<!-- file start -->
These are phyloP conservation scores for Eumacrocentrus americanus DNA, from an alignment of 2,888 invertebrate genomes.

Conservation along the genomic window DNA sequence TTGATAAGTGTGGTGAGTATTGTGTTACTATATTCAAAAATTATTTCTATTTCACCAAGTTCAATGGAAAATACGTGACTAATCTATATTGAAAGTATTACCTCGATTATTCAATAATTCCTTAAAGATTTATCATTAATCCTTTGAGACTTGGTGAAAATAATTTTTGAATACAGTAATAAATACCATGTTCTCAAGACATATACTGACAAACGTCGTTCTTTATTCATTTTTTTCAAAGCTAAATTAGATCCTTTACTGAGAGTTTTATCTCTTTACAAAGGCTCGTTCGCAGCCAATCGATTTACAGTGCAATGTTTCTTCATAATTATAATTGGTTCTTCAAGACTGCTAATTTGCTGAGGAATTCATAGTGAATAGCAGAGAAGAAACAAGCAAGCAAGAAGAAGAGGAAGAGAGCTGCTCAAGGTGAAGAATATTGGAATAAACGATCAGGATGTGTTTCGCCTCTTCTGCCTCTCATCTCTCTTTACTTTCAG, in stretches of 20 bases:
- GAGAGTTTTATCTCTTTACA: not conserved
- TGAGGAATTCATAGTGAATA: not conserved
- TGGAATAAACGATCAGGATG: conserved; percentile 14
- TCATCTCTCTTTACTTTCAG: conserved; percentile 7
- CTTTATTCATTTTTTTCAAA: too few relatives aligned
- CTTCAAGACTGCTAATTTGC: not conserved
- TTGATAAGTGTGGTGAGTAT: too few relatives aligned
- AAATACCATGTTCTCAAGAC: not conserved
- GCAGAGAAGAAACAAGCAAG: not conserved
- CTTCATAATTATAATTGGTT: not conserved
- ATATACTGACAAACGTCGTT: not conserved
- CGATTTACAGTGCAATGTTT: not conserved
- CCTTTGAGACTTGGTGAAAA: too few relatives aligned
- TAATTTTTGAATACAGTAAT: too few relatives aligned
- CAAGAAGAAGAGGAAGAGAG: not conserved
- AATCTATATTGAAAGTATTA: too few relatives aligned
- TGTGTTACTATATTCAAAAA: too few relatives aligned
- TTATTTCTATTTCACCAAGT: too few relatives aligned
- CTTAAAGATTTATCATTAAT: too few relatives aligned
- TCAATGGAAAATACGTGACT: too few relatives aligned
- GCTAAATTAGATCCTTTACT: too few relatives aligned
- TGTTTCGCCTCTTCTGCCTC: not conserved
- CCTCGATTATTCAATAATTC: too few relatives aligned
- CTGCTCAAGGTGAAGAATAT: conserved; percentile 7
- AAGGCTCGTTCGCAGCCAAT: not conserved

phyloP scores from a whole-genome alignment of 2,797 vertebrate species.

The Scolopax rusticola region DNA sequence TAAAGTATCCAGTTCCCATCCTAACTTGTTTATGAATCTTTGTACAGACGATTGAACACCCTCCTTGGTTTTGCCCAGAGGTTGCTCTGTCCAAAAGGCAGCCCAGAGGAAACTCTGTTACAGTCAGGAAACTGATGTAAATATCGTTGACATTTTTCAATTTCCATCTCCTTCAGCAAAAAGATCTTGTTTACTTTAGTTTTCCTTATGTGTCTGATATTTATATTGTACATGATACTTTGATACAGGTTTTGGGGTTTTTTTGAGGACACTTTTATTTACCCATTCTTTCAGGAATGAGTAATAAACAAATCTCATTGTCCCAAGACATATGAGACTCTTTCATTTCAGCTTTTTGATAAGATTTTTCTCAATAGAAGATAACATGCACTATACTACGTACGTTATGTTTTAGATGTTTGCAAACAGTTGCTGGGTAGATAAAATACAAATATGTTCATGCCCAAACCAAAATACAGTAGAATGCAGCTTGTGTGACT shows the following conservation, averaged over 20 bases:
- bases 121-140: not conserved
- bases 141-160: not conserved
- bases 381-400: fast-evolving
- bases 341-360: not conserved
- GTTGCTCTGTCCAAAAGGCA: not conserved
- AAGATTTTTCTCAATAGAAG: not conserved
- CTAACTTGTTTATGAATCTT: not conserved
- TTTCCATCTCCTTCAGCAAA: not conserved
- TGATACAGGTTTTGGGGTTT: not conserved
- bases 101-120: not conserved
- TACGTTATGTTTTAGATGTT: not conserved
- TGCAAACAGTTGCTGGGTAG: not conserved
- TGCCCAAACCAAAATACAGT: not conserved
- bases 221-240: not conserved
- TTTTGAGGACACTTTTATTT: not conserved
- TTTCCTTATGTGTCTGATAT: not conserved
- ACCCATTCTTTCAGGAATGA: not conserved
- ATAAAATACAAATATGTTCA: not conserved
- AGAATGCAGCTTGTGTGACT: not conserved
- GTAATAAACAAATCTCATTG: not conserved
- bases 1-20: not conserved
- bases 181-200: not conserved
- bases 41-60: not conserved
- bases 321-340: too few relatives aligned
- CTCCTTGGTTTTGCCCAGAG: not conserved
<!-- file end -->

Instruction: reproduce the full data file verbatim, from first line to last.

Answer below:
These are phyloP conservation scores for Eumacrocentrus americanus DNA, from an alignment of 2,888 invertebrate genomes.

Conservation along the genomic window DNA sequence TTGATAAGTGTGGTGAGTATTGTGTTACTATATTCAAAAATTATTTCTATTTCACCAAGTTCAATGGAAAATACGTGACTAATCTATATTGAAAGTATTACCTCGATTATTCAATAATTCCTTAAAGATTTATCATTAATCCTTTGAGACTTGGTGAAAATAATTTTTGAATACAGTAATAAATACCATGTTCTCAAGACATATACTGACAAACGTCGTTCTTTATTCATTTTTTTCAAAGCTAAATTAGATCCTTTACTGAGAGTTTTATCTCTTTACAAAGGCTCGTTCGCAGCCAATCGATTTACAGTGCAATGTTTCTTCATAATTATAATTGGTTCTTCAAGACTGCTAATTTGCTGAGGAATTCATAGTGAATAGCAGAGAAGAAACAAGCAAGCAAGAAGAAGAGGAAGAGAGCTGCTCAAGGTGAAGAATATTGGAATAAACGATCAGGATGTGTTTCGCCTCTTCTGCCTCTCATCTCTCTTTACTTTCAG, in stretches of 20 bases:
- GAGAGTTTTATCTCTTTACA: not conserved
- TGAGGAATTCATAGTGAATA: not conserved
- TGGAATAAACGATCAGGATG: conserved; percentile 14
- TCATCTCTCTTTACTTTCAG: conserved; percentile 7
- CTTTATTCATTTTTTTCAAA: too few relatives aligned
- CTTCAAGACTGCTAATTTGC: not conserved
- TTGATAAGTGTGGTGAGTAT: too few relatives aligned
- AAATACCATGTTCTCAAGAC: not conserved
- GCAGAGAAGAAACAAGCAAG: not conserved
- CTTCATAATTATAATTGGTT: not conserved
- ATATACTGACAAACGTCGTT: not conserved
- CGATTTACAGTGCAATGTTT: not conserved
- CCTTTGAGACTTGGTGAAAA: too few relatives aligned
- TAATTTTTGAATACAGTAAT: too few relatives aligned
- CAAGAAGAAGAGGAAGAGAG: not conserved
- AATCTATATTGAAAGTATTA: too few relatives aligned
- TGTGTTACTATATTCAAAAA: too few relatives aligned
- TTATTTCTATTTCACCAAGT: too few relatives aligned
- CTTAAAGATTTATCATTAAT: too few relatives aligned
- TCAATGGAAAATACGTGACT: too few relatives aligned
- GCTAAATTAGATCCTTTACT: too few relatives aligned
- TGTTTCGCCTCTTCTGCCTC: not conserved
- CCTCGATTATTCAATAATTC: too few relatives aligned
- CTGCTCAAGGTGAAGAATAT: conserved; percentile 7
- AAGGCTCGTTCGCAGCCAAT: not conserved

phyloP scores from a whole-genome alignment of 2,797 vertebrate species.

The Scolopax rusticola region DNA sequence TAAAGTATCCAGTTCCCATCCTAACTTGTTTATGAATCTTTGTACAGACGATTGAACACCCTCCTTGGTTTTGCCCAGAGGTTGCTCTGTCCAAAAGGCAGCCCAGAGGAAACTCTGTTACAGTCAGGAAACTGATGTAAATATCGTTGACATTTTTCAATTTCCATCTCCTTCAGCAAAAAGATCTTGTTTACTTTAGTTTTCCTTATGTGTCTGATATTTATATTGTACATGATACTTTGATACAGGTTTTGGGGTTTTTTTGAGGACACTTTTATTTACCCATTCTTTCAGGAATGAGTAATAAACAAATCTCATTGTCCCAAGACATATGAGACTCTTTCATTTCAGCTTTTTGATAAGATTTTTCTCAATAGAAGATAACATGCACTATACTACGTACGTTATGTTTTAGATGTTTGCAAACAGTTGCTGGGTAGATAAAATACAAATATGTTCATGCCCAAACCAAAATACAGTAGAATGCAGCTTGTGTGACT shows the following conservation, averaged over 20 bases:
- bases 121-140: not conserved
- bases 141-160: not conserved
- bases 381-400: fast-evolving
- bases 341-360: not conserved
- GTTGCTCTGTCCAAAAGGCA: not conserved
- AAGATTTTTCTCAATAGAAG: not conserved
- CTAACTTGTTTATGAATCTT: not conserved
- TTTCCATCTCCTTCAGCAAA: not conserved
- TGATACAGGTTTTGGGGTTT: not conserved
- bases 101-120: not conserved
- TACGTTATGTTTTAGATGTT: not conserved
- TGCAAACAGTTGCTGGGTAG: not conserved
- TGCCCAAACCAAAATACAGT: not conserved
- bases 221-240: not conserved
- TTTTGAGGACACTTTTATTT: not conserved
- TTTCCTTATGTGTCTGATAT: not conserved
- ACCCATTCTTTCAGGAATGA: not conserved
- ATAAAATACAAATATGTTCA: not conserved
- AGAATGCAGCTTGTGTGACT: not conserved
- GTAATAAACAAATCTCATTG: not conserved
- bases 1-20: not conserved
- bases 181-200: not conserved
- bases 41-60: not conserved
- bases 321-340: too few relatives aligned
- CTCCTTGGTTTTGCCCAGAG: not conserved